17th Sunday of Ordinary Time

Reflection: The gift of wisdom


One of the divisions of the Hebrew Bible is the Ketuvim, the Writings, or otherwise called Wisdom literature. The wisdom tradition is an ancient one, originating in Mesopotamia, Canaan and Egypt. Ancient Egyptian wisdom consisted of formal instructions and lessons taught by parents and elders to children in their communities and societies. 

In the ancient cultures, of which Israel is a part, wisdom was oftentimes understood as either practical or speculative. Practical wisdom dealt with everyday attitudes, beliefs, customs, manners, forms of behavior, and economic, social, and ethical issues. This kind of wisdom was passed down from generation to generation through families, clans and tribes.

Speculative wisdom was more philosophical as people tried to make sense of natural disasters, untimely deaths, the dilemma of innocent suffering, and the irony of why injustice continued to prosper. The biblical cultures maintained that wisdom could be found in daily life, in the community, in the “marketplace,” in all creation.

The Hebrew word for wisdom is chokmah, a feminine noun, and sophia in Greek. The question for 21st-century readers is this: Do ancient stories and poems have any wisdom for us today, or are they merely dusty relics of past times that need to be buried? This Sunday’s readings from the book of Kings and the Gospel of Matthew offers some perspectives on this question.

In 1 Kings 3:5, 7-12, the contents of a dream unfolds. Significant here is the role that dreams can play in the communication between humans and the divine. In the Bible, dreams may be symbolic, associated with invitations as in the call narratives, or serve as guidance from the divine to the human. Oftentimes, intuition, the highest form of intelligence, comes into play. In today’s story from the Book of Kings, God and Solomon dialogue in a dream. The all-wise one extends an invitation: “Ask something of me and I will give it to you.” The self-aware, reflective young leader, realizing his own inadequacies and sensing the gifts needed for leadership, asks for an understanding heart.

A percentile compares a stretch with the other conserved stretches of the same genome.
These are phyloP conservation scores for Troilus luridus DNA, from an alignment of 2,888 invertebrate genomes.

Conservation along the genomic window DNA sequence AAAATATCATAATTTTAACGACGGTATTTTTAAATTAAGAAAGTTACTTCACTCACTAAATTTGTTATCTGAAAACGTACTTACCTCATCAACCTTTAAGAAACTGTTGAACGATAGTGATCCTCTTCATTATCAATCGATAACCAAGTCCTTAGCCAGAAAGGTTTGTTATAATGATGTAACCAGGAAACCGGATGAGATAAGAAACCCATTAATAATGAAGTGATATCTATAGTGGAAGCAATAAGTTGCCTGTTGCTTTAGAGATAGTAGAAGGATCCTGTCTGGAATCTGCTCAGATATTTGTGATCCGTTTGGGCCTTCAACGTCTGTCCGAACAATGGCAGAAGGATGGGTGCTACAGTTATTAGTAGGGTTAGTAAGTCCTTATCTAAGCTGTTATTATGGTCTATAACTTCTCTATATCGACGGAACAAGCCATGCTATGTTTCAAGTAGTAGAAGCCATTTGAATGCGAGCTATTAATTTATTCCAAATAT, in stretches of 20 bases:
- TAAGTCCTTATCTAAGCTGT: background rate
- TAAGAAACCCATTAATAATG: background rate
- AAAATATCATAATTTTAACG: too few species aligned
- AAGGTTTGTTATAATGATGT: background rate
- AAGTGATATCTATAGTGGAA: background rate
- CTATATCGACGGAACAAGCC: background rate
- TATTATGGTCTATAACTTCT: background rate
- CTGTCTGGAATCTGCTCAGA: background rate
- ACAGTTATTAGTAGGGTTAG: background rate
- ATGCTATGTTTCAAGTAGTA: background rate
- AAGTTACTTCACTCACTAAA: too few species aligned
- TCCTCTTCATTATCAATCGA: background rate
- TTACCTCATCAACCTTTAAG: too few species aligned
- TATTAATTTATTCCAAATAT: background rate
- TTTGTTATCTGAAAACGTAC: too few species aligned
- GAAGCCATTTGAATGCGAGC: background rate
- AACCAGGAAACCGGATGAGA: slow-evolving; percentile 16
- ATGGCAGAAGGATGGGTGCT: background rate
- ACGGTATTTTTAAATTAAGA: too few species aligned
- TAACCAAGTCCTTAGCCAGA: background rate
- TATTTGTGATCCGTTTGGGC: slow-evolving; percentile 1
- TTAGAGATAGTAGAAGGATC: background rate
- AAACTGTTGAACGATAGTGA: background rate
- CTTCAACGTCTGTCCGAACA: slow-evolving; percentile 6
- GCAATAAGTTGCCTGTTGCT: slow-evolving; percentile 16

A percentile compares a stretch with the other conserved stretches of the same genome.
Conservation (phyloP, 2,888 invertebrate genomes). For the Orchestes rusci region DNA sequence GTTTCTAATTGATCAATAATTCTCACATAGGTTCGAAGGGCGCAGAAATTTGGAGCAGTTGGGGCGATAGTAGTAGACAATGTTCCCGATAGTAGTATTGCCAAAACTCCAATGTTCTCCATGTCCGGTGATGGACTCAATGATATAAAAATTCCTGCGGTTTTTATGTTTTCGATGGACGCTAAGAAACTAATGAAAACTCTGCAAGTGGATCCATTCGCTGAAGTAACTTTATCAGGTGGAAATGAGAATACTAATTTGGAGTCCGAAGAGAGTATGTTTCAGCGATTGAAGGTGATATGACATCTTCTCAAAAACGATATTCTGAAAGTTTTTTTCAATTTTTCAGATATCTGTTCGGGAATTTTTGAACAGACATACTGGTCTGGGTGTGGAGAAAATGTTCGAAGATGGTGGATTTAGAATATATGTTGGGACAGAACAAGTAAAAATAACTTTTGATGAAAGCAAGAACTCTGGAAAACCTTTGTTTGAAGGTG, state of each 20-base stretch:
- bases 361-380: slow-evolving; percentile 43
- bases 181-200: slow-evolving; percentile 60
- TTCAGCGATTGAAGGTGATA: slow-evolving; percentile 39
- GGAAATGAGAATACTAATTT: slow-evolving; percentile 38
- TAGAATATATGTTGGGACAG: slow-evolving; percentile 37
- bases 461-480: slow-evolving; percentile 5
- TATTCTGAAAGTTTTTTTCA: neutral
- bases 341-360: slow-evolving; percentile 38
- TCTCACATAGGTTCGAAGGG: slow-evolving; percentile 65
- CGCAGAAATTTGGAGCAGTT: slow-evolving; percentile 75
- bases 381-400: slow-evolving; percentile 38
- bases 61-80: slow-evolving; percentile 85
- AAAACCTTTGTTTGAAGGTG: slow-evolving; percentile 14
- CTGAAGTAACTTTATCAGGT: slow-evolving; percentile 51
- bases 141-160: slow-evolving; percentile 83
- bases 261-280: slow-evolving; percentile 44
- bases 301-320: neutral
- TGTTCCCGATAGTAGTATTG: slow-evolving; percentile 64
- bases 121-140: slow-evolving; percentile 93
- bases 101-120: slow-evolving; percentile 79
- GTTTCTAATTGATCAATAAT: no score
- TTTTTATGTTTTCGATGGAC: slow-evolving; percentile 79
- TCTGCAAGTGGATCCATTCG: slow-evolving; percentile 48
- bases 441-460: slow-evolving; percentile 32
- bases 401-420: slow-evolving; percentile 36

In a time of political strife, with empires jockeying for positions in the global arena, Solomon asks not for an increase of power, prestige, wealth or longevity. He asks instead for an understanding heart so that he can exercise proper judgment. This deed would likely include justice tempered with compassion and empathy, three virtues essential for good governance. 

In essence, Solomon is asking for wisdom, and the all-wise one bestows the gift fully and deeply. This young leader, with a lot of self-knowledge, possesses the humility to ask for the gift most needed to be of service to the people without ruling “over” them. This dialogue that we readers are privileged to share showcases the internal character of Solomon. Some today might see him as an “old soul.”

Unfortunately, this self-aware, reflective person who desires to do right by others cannot lead with his heart because the political structures of his day, together with the patriarchal and hierarchical cultures in place, would annihilate him. Hence, he falls prey to the cultural attitudes and leadership models of his day. For Solomon and the people to maintain their autonomy and independence among empires, he has to embrace hegemonic power, and thus Israel’s power-driven monarchical leadership model persists until destroyed by the Babylonian empire that, in turn, continued to fuel hegemonic leadership. This leadership model continues because the wisdom inscribed in the dream story of Solomon has yet to be re-inscribed fully into the lives of leaders today, both young and old.